Although network storage options at the enterprise level are becoming more varied, Fibre Channel (FC) is still the top choice where performance is a key requirement. Its biggest drawback has traditionally been ridiculously high prices but the ATAbeast from Nexsan puts a new spin on this technology, as it offers an unbelievably high storage density, packs it into a low-profile FC equipped chassis and delivers it at a comparatively low price.

FC and SCSI hard disks get the elbow in the search for reduced costs as the appliance supports ATA drives and the 4U chassis has room for an incredible forty-two hard disks. There is no access to the drives from the front as they are all located underneath the top panel and mounted vertically into Nexsan’s proprietary controller board. Access isn’t so good as the chassis must be pulled halfway from the rack cabinet and ten screws removed to release the top panel. However, from this point on the drives are easily accessible and the controller board supports full hot-swap capabilities. The price includes a full compliment of 250GB ATA/100 Hitachi Deskstar drives giving a total capacity of 10.5TB. However, with the latest 400GB models a single ATAbeast can deliver 16.8TB and a mouthwatering 168TB per 42U rack cabinet.

Good fault tolerance includes three 450W hot-swap power supplies and a pair of hot-swap RAID controller modules. The latter each come with 450MHz MIPS RISC processors, 512MB of cache memory plus a battery backup pack and support RAID levels -0, -1, -10, -4 and -5. Each controller also sports a pair of FC SFP ports supporting both 1Gbit/s and 2Gbit/s operations. A serial port on each controller is for local management while a 10/100BaseTX port provides access to the controller’s web server. An unusual arrangement is that the controllers operate independently of each other and are assigned specific bays in the drive enclosure. Each drive is factory-tested by Nexsan prior to delivery and verified for a particular controller so you need to pay close attention to the manual and the map on the underneath of the lid when installing the drives to make sure they go in the correct slot groups.

Two installation routes are on offer as you can use a local serial connection to the well designed CLI or point a web browser at the controller’s default IP address for remote management. The latter’s interface is also easy to use and provides good access to all components. Wizards are in abundance and you can start off by allowing the system to create multiple RAID-5 arrays with all available drives and map the volumes to both FC ports on each controller. Note that the ATAbeast doesn’t support JBODs but it’s easy enough to select drives, pick a RAID array and choose an FC port to map them to. There’s plenty of operational information from the home page, as you can view a complete rundown on drives, arrays, controllers and power supplies and if any faults are detected the appliance will sound an internal alarm and can send alerts to one email address. Drive bays are represented by a simple matrix which uses animated graphics so you can see individual drive status at a glance. As the controllers operate independently, each runs their own internal web server but you only need to load a single browser as Nexsan’s WorldView allows you to swap easily between each one.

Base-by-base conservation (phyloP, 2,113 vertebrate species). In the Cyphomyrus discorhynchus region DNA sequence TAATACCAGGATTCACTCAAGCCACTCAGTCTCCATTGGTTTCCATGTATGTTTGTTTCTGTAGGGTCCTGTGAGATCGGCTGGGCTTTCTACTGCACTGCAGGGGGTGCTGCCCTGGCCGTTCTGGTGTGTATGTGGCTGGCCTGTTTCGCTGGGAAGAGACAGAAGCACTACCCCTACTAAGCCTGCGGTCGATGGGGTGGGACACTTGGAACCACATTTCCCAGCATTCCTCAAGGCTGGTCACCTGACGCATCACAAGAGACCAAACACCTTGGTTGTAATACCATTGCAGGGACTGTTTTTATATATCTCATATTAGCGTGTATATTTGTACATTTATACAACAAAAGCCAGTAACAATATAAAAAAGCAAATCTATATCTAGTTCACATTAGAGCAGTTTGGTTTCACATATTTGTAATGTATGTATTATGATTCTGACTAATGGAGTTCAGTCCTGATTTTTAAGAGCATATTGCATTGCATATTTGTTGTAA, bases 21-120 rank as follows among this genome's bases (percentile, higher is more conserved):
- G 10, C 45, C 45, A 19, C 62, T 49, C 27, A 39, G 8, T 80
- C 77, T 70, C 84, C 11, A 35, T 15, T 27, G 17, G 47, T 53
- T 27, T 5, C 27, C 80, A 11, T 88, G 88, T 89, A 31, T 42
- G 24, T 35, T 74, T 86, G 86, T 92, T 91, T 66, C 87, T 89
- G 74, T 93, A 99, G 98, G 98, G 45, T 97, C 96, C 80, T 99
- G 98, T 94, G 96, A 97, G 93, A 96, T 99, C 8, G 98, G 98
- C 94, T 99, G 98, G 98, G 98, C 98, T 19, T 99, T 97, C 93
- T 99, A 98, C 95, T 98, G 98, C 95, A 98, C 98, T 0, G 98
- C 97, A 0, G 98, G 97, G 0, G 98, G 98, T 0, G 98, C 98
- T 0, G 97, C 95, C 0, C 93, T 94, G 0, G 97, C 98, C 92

With the ATAbeast hooked up to our test SAN comprising QLogic’s SAN Connectivity Kit we watched the ATAbeast deliver an impressive performance. We created four dual-disk RAID-0 striped arrays and assigned each to a different FC port. With Iometer at the helm we saw a single direct attached Windows Server 2003 system return average transfer rates of 181Mbytes/sec which isn’t far off wire speed for FC. Adding another 2003 server to the second controller saw this ramp up to 361Mbytes/sec whilst a full compliment of four servers each directly attached to separate FC ports delivered an impressive cumulative total of 724Mbytes/sec. There is a small penalty to pay with ATA drives as the ATAbeast was around seven per cent slower than the FC drives in Chaparall’s Rio eXP.

Along with top management facilities and fault tolerance the ATAbeast scores highly for sheer storage capacity as you’re unlikely to find anything else that can match it at the price point. Nexsan targets it particularly as a high-capacity, high-performance replacement for tape based backup systems - a job the ATAbeast clearly has the credentials for.


If server room floor space is at a premium you won’t find a higher storage density than that offered by the ATAbeast, as FC and SCSI based arrays can’t come close to this. Using ATA drives does bring a small drop in comparative performance but the storage potential, and price, more than makes up for this.